Tuesday, July 27, 2010
The Last Supper (I Don't Know Who David Burke is...But I Like His Primehouse!)
The night before I started my MICU (medical intensive care unit) month, Adam took me out for one last supper. We knew we wouldn't see each other much for the next 28 days, and that I would be exhausted the little time I was home, so we wanted to spend some quality time together. Adam chose David Burke's Primehouse, as part of our continued quest determine which is truly the best Chicago steakhouse. I'm really glad we did, because I can remember how great this meal was when I'm stuck in the ICU eating ABP (Au bon pain) for breakfast, lunch and dinner on call!
The meal experience was great from the start. Adam had scoped out the menu ahead of time, and he already knew they had a nice New Zealand Sauvignon Blanc, so choosing my first glass of wine was an easy decision:) The first time the waiter stopped by Adam ordered "cake in a can". I came to find out that "cake in a can" is a David Burke's Primehouse special- made to order red velvet cake. More about this delicious treat at the end of the post.
The pre-dinner bread and butter was really good. The bread was warm and fluffy and the butter was just perfectly warm.
We had the Waguu beef sashimi appetizer pictured to the left. It was fantastic!
Ordering at steakhouses is always easy for me because I get the same entree- the filet mignon, petite if they have it. I've finally gotten into the habit of ordering the meat "rare" which is definitely the way to go. I certainly couldn't have white wine with steak, so I moved on to a glass of Cabernet Sauvignon. (Twist my arm, if I have to have a second glass, I will;) )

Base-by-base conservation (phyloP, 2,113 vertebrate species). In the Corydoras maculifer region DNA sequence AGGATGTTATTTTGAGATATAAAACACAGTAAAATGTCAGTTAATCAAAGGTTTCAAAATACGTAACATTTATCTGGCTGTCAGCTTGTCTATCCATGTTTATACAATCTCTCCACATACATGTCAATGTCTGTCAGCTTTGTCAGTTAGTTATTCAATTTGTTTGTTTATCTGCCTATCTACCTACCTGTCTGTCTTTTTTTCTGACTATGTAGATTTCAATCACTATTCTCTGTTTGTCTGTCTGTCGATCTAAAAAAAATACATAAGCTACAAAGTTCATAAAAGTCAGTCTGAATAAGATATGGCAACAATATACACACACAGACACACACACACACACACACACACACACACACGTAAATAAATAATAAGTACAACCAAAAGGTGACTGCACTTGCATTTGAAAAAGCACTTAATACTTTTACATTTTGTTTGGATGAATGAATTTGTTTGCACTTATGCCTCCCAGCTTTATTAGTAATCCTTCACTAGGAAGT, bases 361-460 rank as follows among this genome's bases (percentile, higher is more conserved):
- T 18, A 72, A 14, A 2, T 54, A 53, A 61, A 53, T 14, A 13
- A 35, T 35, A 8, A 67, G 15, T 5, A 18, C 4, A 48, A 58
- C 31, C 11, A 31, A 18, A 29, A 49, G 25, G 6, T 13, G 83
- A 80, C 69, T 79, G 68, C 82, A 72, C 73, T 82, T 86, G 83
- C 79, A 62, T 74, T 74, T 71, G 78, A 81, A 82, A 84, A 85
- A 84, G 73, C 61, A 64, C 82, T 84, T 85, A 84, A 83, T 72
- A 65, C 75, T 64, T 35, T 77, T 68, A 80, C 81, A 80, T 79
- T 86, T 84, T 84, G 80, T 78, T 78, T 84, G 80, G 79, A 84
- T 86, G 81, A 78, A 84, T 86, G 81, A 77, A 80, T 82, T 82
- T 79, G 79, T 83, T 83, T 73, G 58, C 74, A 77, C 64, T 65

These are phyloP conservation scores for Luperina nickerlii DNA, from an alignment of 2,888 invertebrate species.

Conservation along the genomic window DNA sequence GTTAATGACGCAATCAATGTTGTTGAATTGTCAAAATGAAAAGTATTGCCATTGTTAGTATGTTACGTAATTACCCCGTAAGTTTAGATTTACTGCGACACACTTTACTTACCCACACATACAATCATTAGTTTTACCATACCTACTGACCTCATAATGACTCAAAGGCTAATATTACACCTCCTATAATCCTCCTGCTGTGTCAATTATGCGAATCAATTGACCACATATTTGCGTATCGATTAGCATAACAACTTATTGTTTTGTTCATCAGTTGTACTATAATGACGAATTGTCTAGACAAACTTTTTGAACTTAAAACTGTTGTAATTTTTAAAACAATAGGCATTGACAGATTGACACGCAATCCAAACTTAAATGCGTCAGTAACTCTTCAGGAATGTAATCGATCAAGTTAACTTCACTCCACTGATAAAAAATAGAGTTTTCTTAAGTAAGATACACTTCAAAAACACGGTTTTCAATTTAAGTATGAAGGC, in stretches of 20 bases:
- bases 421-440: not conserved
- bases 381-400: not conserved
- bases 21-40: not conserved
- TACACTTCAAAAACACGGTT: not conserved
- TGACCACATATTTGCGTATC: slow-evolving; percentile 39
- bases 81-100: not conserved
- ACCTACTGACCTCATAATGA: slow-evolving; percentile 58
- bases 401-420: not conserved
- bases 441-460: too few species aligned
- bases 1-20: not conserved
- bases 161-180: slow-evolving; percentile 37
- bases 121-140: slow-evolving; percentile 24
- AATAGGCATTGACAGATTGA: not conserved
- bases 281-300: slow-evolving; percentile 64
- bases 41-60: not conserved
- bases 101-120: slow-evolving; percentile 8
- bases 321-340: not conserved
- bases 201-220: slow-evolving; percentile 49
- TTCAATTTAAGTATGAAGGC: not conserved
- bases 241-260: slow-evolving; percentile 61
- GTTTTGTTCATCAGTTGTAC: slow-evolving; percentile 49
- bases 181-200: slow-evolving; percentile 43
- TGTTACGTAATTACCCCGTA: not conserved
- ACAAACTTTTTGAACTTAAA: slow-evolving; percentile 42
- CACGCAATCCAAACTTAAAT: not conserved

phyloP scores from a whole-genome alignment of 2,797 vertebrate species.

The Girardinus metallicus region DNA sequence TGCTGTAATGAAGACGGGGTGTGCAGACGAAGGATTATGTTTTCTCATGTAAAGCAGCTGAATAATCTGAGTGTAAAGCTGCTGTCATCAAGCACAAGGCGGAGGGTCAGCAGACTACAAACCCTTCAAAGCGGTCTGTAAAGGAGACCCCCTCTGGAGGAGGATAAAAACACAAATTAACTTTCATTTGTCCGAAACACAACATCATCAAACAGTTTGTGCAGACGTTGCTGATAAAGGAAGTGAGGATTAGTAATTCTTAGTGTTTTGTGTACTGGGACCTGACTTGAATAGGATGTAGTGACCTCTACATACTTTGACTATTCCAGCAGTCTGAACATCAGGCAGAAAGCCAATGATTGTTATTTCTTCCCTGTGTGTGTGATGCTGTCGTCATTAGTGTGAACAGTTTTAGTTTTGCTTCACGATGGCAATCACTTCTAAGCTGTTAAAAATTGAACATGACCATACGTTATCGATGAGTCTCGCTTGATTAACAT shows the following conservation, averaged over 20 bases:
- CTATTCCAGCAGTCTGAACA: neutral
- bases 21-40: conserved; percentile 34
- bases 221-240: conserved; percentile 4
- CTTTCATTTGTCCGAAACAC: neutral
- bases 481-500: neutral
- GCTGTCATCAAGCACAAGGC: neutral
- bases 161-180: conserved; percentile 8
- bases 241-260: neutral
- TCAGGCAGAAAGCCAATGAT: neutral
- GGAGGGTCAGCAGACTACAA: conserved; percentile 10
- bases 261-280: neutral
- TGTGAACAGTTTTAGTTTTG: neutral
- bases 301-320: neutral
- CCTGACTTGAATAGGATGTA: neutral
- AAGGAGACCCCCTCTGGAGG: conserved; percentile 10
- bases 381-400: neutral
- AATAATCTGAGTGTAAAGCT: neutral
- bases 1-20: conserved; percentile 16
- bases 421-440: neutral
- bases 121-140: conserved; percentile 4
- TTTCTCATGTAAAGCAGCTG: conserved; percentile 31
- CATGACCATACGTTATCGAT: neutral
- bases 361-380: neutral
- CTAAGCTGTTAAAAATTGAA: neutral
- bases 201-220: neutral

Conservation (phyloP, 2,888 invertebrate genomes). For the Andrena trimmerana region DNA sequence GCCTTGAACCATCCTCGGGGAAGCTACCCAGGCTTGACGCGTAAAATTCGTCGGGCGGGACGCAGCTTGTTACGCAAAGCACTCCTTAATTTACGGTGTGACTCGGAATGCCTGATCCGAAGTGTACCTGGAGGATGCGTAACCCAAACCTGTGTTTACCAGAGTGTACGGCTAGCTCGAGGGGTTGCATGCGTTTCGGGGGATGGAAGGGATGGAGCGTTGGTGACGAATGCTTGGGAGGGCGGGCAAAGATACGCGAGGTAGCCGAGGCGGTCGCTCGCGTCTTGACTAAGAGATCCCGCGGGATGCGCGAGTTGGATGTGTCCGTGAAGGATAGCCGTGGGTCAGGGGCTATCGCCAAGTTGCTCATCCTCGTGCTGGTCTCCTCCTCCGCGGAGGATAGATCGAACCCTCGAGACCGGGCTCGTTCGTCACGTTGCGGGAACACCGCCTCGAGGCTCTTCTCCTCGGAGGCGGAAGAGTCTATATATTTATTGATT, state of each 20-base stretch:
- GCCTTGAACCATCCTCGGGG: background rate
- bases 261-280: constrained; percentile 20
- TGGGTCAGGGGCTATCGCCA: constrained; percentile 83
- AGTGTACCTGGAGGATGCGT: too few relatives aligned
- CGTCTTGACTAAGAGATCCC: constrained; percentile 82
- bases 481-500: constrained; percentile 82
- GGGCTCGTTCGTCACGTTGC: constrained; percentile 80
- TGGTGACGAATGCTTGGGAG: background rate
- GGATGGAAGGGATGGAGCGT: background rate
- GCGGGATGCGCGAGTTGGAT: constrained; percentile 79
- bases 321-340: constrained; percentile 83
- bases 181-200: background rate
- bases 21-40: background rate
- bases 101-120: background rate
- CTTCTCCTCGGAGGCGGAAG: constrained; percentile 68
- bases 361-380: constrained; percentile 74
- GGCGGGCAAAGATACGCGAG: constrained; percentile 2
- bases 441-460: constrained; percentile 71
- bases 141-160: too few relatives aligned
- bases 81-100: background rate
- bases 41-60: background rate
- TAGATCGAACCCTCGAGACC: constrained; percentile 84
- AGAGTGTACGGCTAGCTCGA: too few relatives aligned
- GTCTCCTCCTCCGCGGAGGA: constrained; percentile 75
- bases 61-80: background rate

Adam had the Dry Aged Greshburger that consisted of a 49 day dry aged burger with shaved prime rib on top. It was served w/ beer battered onion rings and Moroccan ketchup. We had the swiss chard and summer squash as sides- they were fresh and delicious. I've always said that you can judge a restaurant by how well they cook plain veggies.
This "cake in a can" dessert was quite the production. They make the cake fresh so it takes 45 minutes (thus the immediate ordering at the beginning of the meal). First, they bring out the mixers w/ cake batter for us to lick off. That's my favorite part of making cake in the first place- eating the batter over Adam's admonishments of "but the Salmonella!". So I got to enjoy that part without the hassle of baking. A few minutes later, they brought the cake out, in its can, and applied the cream cheese frosting tableside. A couple near us was having their ceasar salad tossed tableside- didn't compare to our delicious treat- I think they were jealous. Rightfully so, the cake was warm, the frosting was perfect, a scrumtious end to the night. And I had it for breakfast the next day. (Hey, I'm in the MICU, I can eat whatever I want, right?)
Tonight, on my overnight call in the MICU, I actually get to have a wonderful dinner prepared by my generous husband who took the time to make this delicious tomatillo-lime pork shoulder soup w/ cilantro rice. Just as good as anything at David Burke's because it was made with love;) (And he's a damn good cook!)